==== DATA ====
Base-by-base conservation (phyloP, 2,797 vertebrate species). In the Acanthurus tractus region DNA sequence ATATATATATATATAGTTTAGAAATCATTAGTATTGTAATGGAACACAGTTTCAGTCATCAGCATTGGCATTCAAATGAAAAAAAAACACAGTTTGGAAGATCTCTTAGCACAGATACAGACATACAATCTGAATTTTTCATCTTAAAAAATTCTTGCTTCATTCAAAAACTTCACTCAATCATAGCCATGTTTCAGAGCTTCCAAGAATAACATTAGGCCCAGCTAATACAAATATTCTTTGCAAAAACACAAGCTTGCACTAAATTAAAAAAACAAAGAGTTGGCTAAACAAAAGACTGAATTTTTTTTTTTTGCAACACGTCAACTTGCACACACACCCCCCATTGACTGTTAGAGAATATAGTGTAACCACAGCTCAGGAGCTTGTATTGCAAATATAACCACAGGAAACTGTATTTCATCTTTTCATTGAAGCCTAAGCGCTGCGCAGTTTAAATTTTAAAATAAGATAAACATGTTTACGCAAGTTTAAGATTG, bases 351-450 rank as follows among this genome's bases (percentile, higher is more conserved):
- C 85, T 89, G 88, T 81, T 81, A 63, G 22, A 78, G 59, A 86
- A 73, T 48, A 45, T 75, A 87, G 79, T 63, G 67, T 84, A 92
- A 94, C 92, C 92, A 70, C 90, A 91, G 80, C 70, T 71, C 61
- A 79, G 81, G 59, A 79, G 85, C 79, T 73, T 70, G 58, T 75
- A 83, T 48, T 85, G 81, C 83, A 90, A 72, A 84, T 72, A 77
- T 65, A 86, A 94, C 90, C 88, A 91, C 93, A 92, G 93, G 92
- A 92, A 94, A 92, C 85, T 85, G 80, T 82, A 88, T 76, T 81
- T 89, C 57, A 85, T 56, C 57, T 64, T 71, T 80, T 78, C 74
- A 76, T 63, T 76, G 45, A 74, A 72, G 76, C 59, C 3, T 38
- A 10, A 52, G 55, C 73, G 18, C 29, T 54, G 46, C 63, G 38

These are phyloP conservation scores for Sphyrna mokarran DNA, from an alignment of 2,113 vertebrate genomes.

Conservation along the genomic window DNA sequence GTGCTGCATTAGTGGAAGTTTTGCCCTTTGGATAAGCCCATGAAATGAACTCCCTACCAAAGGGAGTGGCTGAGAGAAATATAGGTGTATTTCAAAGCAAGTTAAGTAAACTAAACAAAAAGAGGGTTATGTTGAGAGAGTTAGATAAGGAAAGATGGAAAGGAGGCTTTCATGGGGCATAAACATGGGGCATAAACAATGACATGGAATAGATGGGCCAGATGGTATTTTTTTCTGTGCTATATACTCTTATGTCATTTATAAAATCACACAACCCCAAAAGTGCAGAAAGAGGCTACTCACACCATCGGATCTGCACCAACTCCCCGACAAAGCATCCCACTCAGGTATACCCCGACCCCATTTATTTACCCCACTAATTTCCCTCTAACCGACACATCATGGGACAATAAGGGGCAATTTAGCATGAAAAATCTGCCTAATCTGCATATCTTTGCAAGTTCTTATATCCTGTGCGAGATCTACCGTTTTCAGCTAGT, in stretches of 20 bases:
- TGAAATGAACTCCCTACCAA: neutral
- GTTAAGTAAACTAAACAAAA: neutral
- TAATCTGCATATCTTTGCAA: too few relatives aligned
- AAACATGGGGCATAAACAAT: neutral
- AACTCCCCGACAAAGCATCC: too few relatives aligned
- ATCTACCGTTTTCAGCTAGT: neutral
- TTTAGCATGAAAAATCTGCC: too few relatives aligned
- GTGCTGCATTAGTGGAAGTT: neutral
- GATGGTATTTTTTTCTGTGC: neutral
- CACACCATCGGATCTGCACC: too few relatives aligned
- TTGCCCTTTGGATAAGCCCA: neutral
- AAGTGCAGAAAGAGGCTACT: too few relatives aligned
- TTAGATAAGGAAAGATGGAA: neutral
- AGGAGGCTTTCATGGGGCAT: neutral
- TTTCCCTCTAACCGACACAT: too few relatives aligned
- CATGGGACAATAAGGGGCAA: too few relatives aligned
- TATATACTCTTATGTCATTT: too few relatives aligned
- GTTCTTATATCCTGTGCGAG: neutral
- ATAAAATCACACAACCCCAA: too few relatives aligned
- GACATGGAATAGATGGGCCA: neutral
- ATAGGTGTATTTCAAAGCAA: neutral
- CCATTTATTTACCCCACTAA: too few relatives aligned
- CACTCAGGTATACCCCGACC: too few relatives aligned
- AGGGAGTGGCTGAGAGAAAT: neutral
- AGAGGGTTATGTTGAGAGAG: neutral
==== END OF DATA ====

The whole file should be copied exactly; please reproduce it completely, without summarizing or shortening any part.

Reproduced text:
Base-by-base conservation (phyloP, 2,797 vertebrate species). In the Acanthurus tractus region DNA sequence ATATATATATATATAGTTTAGAAATCATTAGTATTGTAATGGAACACAGTTTCAGTCATCAGCATTGGCATTCAAATGAAAAAAAAACACAGTTTGGAAGATCTCTTAGCACAGATACAGACATACAATCTGAATTTTTCATCTTAAAAAATTCTTGCTTCATTCAAAAACTTCACTCAATCATAGCCATGTTTCAGAGCTTCCAAGAATAACATTAGGCCCAGCTAATACAAATATTCTTTGCAAAAACACAAGCTTGCACTAAATTAAAAAAACAAAGAGTTGGCTAAACAAAAGACTGAATTTTTTTTTTTTGCAACACGTCAACTTGCACACACACCCCCCATTGACTGTTAGAGAATATAGTGTAACCACAGCTCAGGAGCTTGTATTGCAAATATAACCACAGGAAACTGTATTTCATCTTTTCATTGAAGCCTAAGCGCTGCGCAGTTTAAATTTTAAAATAAGATAAACATGTTTACGCAAGTTTAAGATTG, bases 351-450 rank as follows among this genome's bases (percentile, higher is more conserved):
- C 85, T 89, G 88, T 81, T 81, A 63, G 22, A 78, G 59, A 86
- A 73, T 48, A 45, T 75, A 87, G 79, T 63, G 67, T 84, A 92
- A 94, C 92, C 92, A 70, C 90, A 91, G 80, C 70, T 71, C 61
- A 79, G 81, G 59, A 79, G 85, C 79, T 73, T 70, G 58, T 75
- A 83, T 48, T 85, G 81, C 83, A 90, A 72, A 84, T 72, A 77
- T 65, A 86, A 94, C 90, C 88, A 91, C 93, A 92, G 93, G 92
- A 92, A 94, A 92, C 85, T 85, G 80, T 82, A 88, T 76, T 81
- T 89, C 57, A 85, T 56, C 57, T 64, T 71, T 80, T 78, C 74
- A 76, T 63, T 76, G 45, A 74, A 72, G 76, C 59, C 3, T 38
- A 10, A 52, G 55, C 73, G 18, C 29, T 54, G 46, C 63, G 38

These are phyloP conservation scores for Sphyrna mokarran DNA, from an alignment of 2,113 vertebrate genomes.

Conservation along the genomic window DNA sequence GTGCTGCATTAGTGGAAGTTTTGCCCTTTGGATAAGCCCATGAAATGAACTCCCTACCAAAGGGAGTGGCTGAGAGAAATATAGGTGTATTTCAAAGCAAGTTAAGTAAACTAAACAAAAAGAGGGTTATGTTGAGAGAGTTAGATAAGGAAAGATGGAAAGGAGGCTTTCATGGGGCATAAACATGGGGCATAAACAATGACATGGAATAGATGGGCCAGATGGTATTTTTTTCTGTGCTATATACTCTTATGTCATTTATAAAATCACACAACCCCAAAAGTGCAGAAAGAGGCTACTCACACCATCGGATCTGCACCAACTCCCCGACAAAGCATCCCACTCAGGTATACCCCGACCCCATTTATTTACCCCACTAATTTCCCTCTAACCGACACATCATGGGACAATAAGGGGCAATTTAGCATGAAAAATCTGCCTAATCTGCATATCTTTGCAAGTTCTTATATCCTGTGCGAGATCTACCGTTTTCAGCTAGT, in stretches of 20 bases:
- TGAAATGAACTCCCTACCAA: neutral
- GTTAAGTAAACTAAACAAAA: neutral
- TAATCTGCATATCTTTGCAA: too few relatives aligned
- AAACATGGGGCATAAACAAT: neutral
- AACTCCCCGACAAAGCATCC: too few relatives aligned
- ATCTACCGTTTTCAGCTAGT: neutral
- TTTAGCATGAAAAATCTGCC: too few relatives aligned
- GTGCTGCATTAGTGGAAGTT: neutral
- GATGGTATTTTTTTCTGTGC: neutral
- CACACCATCGGATCTGCACC: too few relatives aligned
- TTGCCCTTTGGATAAGCCCA: neutral
- AAGTGCAGAAAGAGGCTACT: too few relatives aligned
- TTAGATAAGGAAAGATGGAA: neutral
- AGGAGGCTTTCATGGGGCAT: neutral
- TTTCCCTCTAACCGACACAT: too few relatives aligned
- CATGGGACAATAAGGGGCAA: too few relatives aligned
- TATATACTCTTATGTCATTT: too few relatives aligned
- GTTCTTATATCCTGTGCGAG: neutral
- ATAAAATCACACAACCCCAA: too few relatives aligned
- GACATGGAATAGATGGGCCA: neutral
- ATAGGTGTATTTCAAAGCAA: neutral
- CCATTTATTTACCCCACTAA: too few relatives aligned
- CACTCAGGTATACCCCGACC: too few relatives aligned
- AGGGAGTGGCTGAGAGAAAT: neutral
- AGAGGGTTATGTTGAGAGAG: neutral